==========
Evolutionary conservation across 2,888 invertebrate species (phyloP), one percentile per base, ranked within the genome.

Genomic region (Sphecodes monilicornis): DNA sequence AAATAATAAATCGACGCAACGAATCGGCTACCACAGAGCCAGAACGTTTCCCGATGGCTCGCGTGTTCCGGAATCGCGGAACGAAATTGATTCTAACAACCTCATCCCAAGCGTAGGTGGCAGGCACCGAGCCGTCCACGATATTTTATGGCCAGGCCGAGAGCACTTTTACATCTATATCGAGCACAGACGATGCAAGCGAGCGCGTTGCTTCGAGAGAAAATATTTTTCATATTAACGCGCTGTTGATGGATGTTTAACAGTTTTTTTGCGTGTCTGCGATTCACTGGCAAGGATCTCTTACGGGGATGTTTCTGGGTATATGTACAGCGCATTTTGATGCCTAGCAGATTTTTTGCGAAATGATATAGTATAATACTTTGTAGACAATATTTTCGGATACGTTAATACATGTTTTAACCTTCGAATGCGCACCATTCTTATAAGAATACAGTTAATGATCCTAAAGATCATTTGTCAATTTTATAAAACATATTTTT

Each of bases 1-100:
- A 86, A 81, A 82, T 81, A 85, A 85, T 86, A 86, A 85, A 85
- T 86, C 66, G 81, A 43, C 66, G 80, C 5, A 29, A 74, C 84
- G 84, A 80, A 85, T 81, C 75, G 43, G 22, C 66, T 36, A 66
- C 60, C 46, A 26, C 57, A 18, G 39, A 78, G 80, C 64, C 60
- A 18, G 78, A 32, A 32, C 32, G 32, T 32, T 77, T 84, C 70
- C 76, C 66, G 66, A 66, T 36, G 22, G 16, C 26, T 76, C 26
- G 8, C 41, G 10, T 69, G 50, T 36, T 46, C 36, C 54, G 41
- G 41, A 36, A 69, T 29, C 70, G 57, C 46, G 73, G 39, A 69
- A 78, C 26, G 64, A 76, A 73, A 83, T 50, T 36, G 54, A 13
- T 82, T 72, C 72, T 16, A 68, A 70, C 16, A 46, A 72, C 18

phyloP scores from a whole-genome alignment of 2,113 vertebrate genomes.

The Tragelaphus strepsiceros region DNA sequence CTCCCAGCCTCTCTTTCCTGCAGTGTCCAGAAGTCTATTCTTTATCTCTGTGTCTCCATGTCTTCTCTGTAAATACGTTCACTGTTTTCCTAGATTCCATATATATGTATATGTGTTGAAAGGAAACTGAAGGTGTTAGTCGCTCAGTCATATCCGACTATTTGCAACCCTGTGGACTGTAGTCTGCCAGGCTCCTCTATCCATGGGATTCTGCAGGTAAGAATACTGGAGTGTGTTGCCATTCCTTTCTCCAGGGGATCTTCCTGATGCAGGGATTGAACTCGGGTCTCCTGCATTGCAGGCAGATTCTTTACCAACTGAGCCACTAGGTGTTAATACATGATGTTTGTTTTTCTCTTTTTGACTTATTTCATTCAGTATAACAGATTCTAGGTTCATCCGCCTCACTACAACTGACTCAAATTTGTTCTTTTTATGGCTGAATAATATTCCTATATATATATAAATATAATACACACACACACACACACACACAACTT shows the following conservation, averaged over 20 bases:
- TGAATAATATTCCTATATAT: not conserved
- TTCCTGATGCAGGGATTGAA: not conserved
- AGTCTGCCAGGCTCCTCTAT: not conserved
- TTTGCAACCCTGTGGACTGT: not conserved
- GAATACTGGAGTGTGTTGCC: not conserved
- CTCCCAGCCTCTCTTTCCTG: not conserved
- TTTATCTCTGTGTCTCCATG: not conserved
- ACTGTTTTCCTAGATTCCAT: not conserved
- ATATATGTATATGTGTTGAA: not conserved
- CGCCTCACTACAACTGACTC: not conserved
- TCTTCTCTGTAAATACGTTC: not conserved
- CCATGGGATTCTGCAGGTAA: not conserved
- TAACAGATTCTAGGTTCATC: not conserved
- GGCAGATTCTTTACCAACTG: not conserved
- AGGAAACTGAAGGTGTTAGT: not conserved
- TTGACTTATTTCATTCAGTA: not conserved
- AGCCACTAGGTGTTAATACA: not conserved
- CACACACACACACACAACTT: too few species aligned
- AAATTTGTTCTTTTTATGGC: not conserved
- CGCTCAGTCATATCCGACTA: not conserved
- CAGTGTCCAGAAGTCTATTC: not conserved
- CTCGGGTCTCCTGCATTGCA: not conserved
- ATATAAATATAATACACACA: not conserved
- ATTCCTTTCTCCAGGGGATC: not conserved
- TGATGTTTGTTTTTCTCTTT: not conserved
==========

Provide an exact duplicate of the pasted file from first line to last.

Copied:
Evolutionary conservation across 2,888 invertebrate species (phyloP), one percentile per base, ranked within the genome.

Genomic region (Sphecodes monilicornis): DNA sequence AAATAATAAATCGACGCAACGAATCGGCTACCACAGAGCCAGAACGTTTCCCGATGGCTCGCGTGTTCCGGAATCGCGGAACGAAATTGATTCTAACAACCTCATCCCAAGCGTAGGTGGCAGGCACCGAGCCGTCCACGATATTTTATGGCCAGGCCGAGAGCACTTTTACATCTATATCGAGCACAGACGATGCAAGCGAGCGCGTTGCTTCGAGAGAAAATATTTTTCATATTAACGCGCTGTTGATGGATGTTTAACAGTTTTTTTGCGTGTCTGCGATTCACTGGCAAGGATCTCTTACGGGGATGTTTCTGGGTATATGTACAGCGCATTTTGATGCCTAGCAGATTTTTTGCGAAATGATATAGTATAATACTTTGTAGACAATATTTTCGGATACGTTAATACATGTTTTAACCTTCGAATGCGCACCATTCTTATAAGAATACAGTTAATGATCCTAAAGATCATTTGTCAATTTTATAAAACATATTTTT

Each of bases 1-100:
- A 86, A 81, A 82, T 81, A 85, A 85, T 86, A 86, A 85, A 85
- T 86, C 66, G 81, A 43, C 66, G 80, C 5, A 29, A 74, C 84
- G 84, A 80, A 85, T 81, C 75, G 43, G 22, C 66, T 36, A 66
- C 60, C 46, A 26, C 57, A 18, G 39, A 78, G 80, C 64, C 60
- A 18, G 78, A 32, A 32, C 32, G 32, T 32, T 77, T 84, C 70
- C 76, C 66, G 66, A 66, T 36, G 22, G 16, C 26, T 76, C 26
- G 8, C 41, G 10, T 69, G 50, T 36, T 46, C 36, C 54, G 41
- G 41, A 36, A 69, T 29, C 70, G 57, C 46, G 73, G 39, A 69
- A 78, C 26, G 64, A 76, A 73, A 83, T 50, T 36, G 54, A 13
- T 82, T 72, C 72, T 16, A 68, A 70, C 16, A 46, A 72, C 18

phyloP scores from a whole-genome alignment of 2,113 vertebrate genomes.

The Tragelaphus strepsiceros region DNA sequence CTCCCAGCCTCTCTTTCCTGCAGTGTCCAGAAGTCTATTCTTTATCTCTGTGTCTCCATGTCTTCTCTGTAAATACGTTCACTGTTTTCCTAGATTCCATATATATGTATATGTGTTGAAAGGAAACTGAAGGTGTTAGTCGCTCAGTCATATCCGACTATTTGCAACCCTGTGGACTGTAGTCTGCCAGGCTCCTCTATCCATGGGATTCTGCAGGTAAGAATACTGGAGTGTGTTGCCATTCCTTTCTCCAGGGGATCTTCCTGATGCAGGGATTGAACTCGGGTCTCCTGCATTGCAGGCAGATTCTTTACCAACTGAGCCACTAGGTGTTAATACATGATGTTTGTTTTTCTCTTTTTGACTTATTTCATTCAGTATAACAGATTCTAGGTTCATCCGCCTCACTACAACTGACTCAAATTTGTTCTTTTTATGGCTGAATAATATTCCTATATATATATAAATATAATACACACACACACACACACACACAACTT shows the following conservation, averaged over 20 bases:
- TGAATAATATTCCTATATAT: not conserved
- TTCCTGATGCAGGGATTGAA: not conserved
- AGTCTGCCAGGCTCCTCTAT: not conserved
- TTTGCAACCCTGTGGACTGT: not conserved
- GAATACTGGAGTGTGTTGCC: not conserved
- CTCCCAGCCTCTCTTTCCTG: not conserved
- TTTATCTCTGTGTCTCCATG: not conserved
- ACTGTTTTCCTAGATTCCAT: not conserved
- ATATATGTATATGTGTTGAA: not conserved
- CGCCTCACTACAACTGACTC: not conserved
- TCTTCTCTGTAAATACGTTC: not conserved
- CCATGGGATTCTGCAGGTAA: not conserved
- TAACAGATTCTAGGTTCATC: not conserved
- GGCAGATTCTTTACCAACTG: not conserved
- AGGAAACTGAAGGTGTTAGT: not conserved
- TTGACTTATTTCATTCAGTA: not conserved
- AGCCACTAGGTGTTAATACA: not conserved
- CACACACACACACACAACTT: too few species aligned
- AAATTTGTTCTTTTTATGGC: not conserved
- CGCTCAGTCATATCCGACTA: not conserved
- CAGTGTCCAGAAGTCTATTC: not conserved
- CTCGGGTCTCCTGCATTGCA: not conserved
- ATATAAATATAATACACACA: not conserved
- ATTCCTTTCTCCAGGGGATC: not conserved
- TGATGTTTGTTTTTCTCTTT: not conserved